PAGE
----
W. H. Auden's poem "Musée des Beaux Arts" establishes a relationship of incongruity between the classical and monumental recorded by art against the mundane.
The second half of the poem refers, through the poetic device of ekphrasis, to the painting Landscape with the Fall of Icarus by describing graphically the theme of the fall of Icarus, who flew too close to the sun. The painting is placed within a humble, more modern setting of a peasant farmer, who is plowing his field and who gives no notice of what happens just below his field, and a ship, which is passing in sight of the plunge of Icarus into the sea without steering off course.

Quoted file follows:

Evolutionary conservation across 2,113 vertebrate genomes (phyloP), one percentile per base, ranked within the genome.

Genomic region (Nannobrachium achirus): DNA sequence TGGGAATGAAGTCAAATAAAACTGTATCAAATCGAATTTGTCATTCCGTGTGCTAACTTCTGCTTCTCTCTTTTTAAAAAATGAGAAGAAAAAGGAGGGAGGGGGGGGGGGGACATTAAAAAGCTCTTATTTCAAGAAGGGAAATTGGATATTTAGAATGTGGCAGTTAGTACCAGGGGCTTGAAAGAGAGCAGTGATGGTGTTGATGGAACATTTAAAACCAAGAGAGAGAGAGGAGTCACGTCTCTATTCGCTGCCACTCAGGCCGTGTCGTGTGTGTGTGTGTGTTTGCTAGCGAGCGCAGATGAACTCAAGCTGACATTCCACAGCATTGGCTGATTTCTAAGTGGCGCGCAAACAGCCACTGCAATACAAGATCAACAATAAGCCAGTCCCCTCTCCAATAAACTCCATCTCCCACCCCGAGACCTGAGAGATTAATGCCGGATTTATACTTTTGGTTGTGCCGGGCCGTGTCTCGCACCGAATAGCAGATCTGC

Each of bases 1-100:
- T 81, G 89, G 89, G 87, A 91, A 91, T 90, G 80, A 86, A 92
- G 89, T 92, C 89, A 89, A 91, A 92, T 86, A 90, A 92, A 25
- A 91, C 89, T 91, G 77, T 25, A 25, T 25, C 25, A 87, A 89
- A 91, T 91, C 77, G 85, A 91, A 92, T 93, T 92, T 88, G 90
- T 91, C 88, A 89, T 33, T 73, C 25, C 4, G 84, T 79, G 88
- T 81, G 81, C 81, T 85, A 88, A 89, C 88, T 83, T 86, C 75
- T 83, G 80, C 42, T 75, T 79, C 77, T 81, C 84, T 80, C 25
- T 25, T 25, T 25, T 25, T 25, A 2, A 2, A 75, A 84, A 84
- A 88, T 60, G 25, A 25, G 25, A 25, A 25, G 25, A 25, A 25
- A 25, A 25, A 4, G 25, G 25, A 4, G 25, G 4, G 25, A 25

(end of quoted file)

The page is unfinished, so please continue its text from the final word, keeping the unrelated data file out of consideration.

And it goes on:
Auden's poem presents the conundrum of art's ability to be significant in a world of mundane apathy.
...how everything turns away
Quite leisurely from the disaster...
In a momentous fall, Icarus is unnoticed and unmourned as the sun, which melted his wax wings, continues to shine without any qualms. Thus, Auden underscores what Belgian painter Pieter Bruegel has done; namely, attempt to draw attention to universal disregard.